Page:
The amount of data in the world is exploding and yet the belief in G-d is evaporating.
A review in the Wall Street Journal (22 February 2012) of a book called “Abundance” points to the explosion of data with the prevalence of information technology.
From the earliest civilization to 2003, all written information totaled 5 exabytes (an exabyte is a quintillion bytes or 1 followed by 18 zeros).
But this is nothing compared to the last number of years, “where the change is not just accelerating, but the rate of acceleration of change is itself accelerating.”
Between 2003-2010, 5 exabytes of digital information was created every 2 days, and by next year, 5 exabytes will be produced every 10 minutes!
Similarly, Wired Magazine (March 2012) reports in an interview with George Dyson that the “Digital Universe” is growing organically and “cycling faster and faster and it’s way, way, way more than doubling in scale every year. Even with the help of [tools like] Google and YouTube and Facebook, we can’t consume it all.”
According to ComputerWorld (13 February 2012) in Your Big Data To-Do List, with all this data being generated, there is a mistaken assumption that we have to consume it all like drinking from a firehose. The article references a McKinsey study that projects that by 2018, there will be a need for 140,000 to 190,000 additional data analysts and statistical experts to try and make sense of it all. The article suggests that instead of trying to grasp at all the data, we instead “data scoop” and “target projects that can showcase results as opposed to opting for the big-bang, big-data projects.”
And tools are being developed and deployed to try to get our arms around the information rolling in around the world. For example, Bloomberg Businessweek (November 28 – December 4, 2011) describes the tool from Palantir being used by the military, Intel, and law enforcement agencies for data mining, link analysis, and even predictive analytics.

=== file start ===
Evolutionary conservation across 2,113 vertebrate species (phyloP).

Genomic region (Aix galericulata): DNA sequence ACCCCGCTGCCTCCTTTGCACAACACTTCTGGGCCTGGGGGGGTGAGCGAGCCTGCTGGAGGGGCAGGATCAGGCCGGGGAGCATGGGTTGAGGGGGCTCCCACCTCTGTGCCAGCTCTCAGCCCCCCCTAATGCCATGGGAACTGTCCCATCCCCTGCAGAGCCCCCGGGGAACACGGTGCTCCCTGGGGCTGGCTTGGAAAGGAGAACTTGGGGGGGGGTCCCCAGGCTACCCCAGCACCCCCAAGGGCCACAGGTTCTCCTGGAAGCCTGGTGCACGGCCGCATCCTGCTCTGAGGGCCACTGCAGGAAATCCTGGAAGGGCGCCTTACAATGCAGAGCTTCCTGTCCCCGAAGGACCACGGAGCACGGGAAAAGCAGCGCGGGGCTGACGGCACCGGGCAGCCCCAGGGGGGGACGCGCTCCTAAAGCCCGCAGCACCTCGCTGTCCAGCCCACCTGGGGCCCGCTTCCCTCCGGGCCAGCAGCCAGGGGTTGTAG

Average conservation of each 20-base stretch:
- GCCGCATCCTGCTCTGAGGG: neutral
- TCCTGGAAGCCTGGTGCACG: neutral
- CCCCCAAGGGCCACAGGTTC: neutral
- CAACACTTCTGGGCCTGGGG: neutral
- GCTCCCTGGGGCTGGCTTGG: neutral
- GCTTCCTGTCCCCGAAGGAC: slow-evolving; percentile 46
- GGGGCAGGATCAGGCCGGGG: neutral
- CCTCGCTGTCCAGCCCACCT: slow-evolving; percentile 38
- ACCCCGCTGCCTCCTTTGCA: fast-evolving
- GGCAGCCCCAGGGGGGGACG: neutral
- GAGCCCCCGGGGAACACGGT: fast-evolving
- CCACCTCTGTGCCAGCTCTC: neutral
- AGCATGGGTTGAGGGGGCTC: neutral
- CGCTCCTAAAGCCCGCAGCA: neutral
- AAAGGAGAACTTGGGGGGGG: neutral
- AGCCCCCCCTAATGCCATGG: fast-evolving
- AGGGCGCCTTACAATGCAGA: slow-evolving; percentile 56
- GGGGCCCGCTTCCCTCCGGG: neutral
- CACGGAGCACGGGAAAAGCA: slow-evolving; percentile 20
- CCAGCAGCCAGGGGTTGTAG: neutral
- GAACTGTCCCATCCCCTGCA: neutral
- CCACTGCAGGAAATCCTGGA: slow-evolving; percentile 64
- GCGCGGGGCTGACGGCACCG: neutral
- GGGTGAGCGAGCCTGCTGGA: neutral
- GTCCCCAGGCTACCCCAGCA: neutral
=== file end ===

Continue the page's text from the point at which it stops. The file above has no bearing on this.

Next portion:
These days, “It’s like plugging into the Matrix”–in terms of the amount of data streaming in. One special forces member in Afghanistan describes it as follows: “The first time I saw it, I was like Holy crap. Holy crap. Holy crap.” But the thinking is now-a-days that with tools like Palantir (and others), we “can turn data landfills into gold mines.”
But while information is power, Harvard Business Review (September 2011) in Learning to Live With Complexity acknowledges “We are hampered by cognitive limits.” And moreover, “Most executives think they can take in more information than research suggests they can.” And harnessing data into information is constrained by the complexity involved–driven by the number, interconnections, and diversity of interacting elements.
The result is that while we are becoming in a sense data rich, in many ways, we are still information poor. And even with all the sensors, data, and tools available to search, access, and analyze it, we are becoming perhaps overconfident in our ability to get our arms around it all and in turn master the world we live in.
The hubris in our abilities to use information technology is leading many to worship the proverbial information G-d, and in turn, they are forgetting the real one. According to the Pew Forum on Public and Religious Life (February 2010) as quoted in CNN, “young Americans are significantlyless religious than their parents and grandparents were when they were young.” Moreover, a full one in four American millennials–those born after 1980–are not affiliated with any faith–they are agnostic or atheists.
Similarly, Mental Floss Magazine just a few months ago (November-December 2011) had various authored columns asking “Is G-d In Our Genes?” and another “Is G-d In a Pill?” questioning whether the age-old belief in G-d comes either from a genetic disposition in some to a drug-induced states in others.
While religion is a personal matter, and for a long time people have argued whether more people have died in wars over religion or money and power, as a person who believes in G-d, I find it most concerning that with the rise of information (technology) power in the last 30 years, and the exuberance and overconfidence generated from this, there is an associated decline in belief in G-d himself.
While technology has the potential to raise our standard of living (in leaps and bounds even) and help solve many of our vexing problems, we cannot forget that technology is run by human beings who can choose to be good or evil and use information technology to either better mankind or the opposite, to destroy it.
Ultimately, I believe that it is but G-d almighty who shapes the thoughts and destiny of mankind, so that one man sees just a string of bits and bytes–a matrix of zeros and ones–while another sees a beautiful new musical composition, the next terrorist attack, or even the amazing cure for cancer.
(Source Photo: here)